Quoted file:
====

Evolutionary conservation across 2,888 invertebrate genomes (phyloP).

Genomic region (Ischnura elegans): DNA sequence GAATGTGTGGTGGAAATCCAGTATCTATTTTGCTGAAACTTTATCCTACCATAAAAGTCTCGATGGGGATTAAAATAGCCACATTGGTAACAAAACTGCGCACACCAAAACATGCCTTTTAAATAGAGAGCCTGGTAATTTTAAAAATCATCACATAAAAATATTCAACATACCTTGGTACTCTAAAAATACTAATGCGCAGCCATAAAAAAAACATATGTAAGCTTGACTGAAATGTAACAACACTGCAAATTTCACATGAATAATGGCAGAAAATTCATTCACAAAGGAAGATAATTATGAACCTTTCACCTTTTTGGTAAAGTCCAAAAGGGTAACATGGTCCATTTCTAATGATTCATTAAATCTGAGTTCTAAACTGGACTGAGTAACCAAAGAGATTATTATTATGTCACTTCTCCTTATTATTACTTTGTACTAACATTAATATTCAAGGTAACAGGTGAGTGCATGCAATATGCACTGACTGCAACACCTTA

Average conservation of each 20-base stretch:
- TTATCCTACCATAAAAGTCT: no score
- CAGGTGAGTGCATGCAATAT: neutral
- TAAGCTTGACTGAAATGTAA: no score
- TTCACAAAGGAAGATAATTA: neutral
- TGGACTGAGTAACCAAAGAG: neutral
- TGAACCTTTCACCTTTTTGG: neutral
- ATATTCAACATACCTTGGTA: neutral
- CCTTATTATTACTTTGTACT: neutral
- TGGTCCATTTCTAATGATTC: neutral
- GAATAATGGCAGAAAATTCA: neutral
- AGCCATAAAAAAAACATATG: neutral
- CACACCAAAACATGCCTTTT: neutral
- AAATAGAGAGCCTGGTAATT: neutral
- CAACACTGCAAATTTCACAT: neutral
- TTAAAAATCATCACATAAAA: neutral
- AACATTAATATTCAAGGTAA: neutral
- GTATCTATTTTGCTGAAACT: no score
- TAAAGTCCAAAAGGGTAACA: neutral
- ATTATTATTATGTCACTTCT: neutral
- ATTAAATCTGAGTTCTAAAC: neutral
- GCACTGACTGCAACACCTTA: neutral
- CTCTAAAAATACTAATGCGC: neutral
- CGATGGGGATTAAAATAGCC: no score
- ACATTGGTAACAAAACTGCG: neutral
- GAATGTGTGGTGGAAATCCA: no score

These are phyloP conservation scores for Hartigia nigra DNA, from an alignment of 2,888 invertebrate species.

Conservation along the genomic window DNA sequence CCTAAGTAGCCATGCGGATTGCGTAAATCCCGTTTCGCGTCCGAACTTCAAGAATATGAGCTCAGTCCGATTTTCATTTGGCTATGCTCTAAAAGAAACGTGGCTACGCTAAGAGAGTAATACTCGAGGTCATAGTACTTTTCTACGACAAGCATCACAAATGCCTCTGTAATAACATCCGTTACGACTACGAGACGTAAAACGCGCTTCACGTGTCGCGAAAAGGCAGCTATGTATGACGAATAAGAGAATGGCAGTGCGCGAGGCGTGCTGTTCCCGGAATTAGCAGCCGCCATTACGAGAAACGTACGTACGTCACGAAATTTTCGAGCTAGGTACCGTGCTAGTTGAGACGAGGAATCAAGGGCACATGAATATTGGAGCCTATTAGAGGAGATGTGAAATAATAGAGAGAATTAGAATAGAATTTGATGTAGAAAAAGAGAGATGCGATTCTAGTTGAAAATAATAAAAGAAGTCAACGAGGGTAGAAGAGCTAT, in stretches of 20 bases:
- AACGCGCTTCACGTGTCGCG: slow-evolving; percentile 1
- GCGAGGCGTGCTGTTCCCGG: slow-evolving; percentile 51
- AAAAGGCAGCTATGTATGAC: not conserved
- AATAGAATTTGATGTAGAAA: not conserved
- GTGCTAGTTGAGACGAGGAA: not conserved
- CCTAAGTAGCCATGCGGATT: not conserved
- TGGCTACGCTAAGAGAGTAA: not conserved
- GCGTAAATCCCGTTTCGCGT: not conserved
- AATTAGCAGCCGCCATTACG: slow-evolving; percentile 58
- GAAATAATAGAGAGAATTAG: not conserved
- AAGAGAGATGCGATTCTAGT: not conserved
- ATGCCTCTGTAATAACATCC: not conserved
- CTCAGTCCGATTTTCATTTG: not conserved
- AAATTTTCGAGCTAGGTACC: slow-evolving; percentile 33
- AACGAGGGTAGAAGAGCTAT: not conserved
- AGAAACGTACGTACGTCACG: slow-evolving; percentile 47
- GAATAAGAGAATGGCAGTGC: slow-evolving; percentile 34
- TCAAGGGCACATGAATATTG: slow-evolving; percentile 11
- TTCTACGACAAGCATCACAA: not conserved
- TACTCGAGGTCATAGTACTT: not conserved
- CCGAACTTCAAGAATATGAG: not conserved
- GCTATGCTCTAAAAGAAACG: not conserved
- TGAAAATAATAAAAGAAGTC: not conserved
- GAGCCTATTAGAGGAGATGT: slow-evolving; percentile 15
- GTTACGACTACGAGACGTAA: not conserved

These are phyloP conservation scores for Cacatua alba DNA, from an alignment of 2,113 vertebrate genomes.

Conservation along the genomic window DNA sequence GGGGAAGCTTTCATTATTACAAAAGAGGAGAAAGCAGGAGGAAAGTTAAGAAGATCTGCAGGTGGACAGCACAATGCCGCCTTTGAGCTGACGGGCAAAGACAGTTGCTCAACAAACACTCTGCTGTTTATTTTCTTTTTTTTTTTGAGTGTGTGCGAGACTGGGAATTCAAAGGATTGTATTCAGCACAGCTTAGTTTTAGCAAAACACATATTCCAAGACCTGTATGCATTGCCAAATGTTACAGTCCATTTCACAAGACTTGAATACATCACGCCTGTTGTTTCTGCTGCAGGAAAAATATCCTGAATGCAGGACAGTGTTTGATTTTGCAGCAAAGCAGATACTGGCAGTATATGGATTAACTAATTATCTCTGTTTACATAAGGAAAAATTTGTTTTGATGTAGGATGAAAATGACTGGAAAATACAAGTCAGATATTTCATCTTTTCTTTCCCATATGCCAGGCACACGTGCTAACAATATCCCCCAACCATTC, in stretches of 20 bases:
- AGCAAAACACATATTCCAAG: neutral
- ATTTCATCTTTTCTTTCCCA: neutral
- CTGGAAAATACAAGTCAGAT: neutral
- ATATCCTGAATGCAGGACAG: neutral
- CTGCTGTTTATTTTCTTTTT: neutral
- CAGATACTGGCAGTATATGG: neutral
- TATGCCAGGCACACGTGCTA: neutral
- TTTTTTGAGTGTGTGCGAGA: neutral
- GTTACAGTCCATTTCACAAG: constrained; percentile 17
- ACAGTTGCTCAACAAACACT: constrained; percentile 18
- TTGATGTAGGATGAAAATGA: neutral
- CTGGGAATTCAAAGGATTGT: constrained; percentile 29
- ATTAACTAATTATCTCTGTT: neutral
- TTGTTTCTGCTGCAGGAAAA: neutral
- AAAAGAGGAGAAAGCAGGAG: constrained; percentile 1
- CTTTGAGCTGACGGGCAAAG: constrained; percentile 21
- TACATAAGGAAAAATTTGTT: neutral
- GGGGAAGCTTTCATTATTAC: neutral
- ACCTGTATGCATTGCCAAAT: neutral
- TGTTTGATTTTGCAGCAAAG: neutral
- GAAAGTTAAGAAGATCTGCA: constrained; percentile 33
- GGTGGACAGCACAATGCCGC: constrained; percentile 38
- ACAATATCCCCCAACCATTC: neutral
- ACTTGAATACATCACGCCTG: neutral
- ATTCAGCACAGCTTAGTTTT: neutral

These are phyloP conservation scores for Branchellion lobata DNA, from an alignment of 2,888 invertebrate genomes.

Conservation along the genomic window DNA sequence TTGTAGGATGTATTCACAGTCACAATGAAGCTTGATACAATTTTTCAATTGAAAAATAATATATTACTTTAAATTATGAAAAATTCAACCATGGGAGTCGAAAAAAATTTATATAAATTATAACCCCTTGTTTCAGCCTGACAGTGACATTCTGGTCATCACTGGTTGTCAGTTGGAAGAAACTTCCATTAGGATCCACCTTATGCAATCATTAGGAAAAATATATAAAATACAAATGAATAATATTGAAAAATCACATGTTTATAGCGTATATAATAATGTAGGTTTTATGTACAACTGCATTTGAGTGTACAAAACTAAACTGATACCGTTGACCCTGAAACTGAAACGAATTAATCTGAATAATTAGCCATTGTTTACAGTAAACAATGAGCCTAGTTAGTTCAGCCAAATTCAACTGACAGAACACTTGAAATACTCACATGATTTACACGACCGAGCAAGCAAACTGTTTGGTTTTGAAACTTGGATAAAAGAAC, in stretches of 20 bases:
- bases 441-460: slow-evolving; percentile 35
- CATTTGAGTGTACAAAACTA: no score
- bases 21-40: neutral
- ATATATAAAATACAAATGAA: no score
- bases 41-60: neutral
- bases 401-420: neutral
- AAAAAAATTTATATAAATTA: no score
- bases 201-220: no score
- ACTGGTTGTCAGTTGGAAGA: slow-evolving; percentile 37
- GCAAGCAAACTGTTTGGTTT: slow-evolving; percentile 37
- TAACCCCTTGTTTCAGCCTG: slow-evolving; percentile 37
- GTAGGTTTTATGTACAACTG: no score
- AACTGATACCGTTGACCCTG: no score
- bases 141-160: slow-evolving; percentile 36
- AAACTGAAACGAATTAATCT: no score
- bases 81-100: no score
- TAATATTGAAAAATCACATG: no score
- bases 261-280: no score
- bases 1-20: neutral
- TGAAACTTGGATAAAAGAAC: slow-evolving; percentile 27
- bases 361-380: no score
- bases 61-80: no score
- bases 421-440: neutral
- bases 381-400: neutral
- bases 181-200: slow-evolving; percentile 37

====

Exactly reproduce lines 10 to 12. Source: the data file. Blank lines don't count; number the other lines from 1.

- ATATTCAACATACCTTGGTA: neutral
- CCTTATTATTACTTTGTACT: neutral
- TGGTCCATTTCTAATGATTC: neutral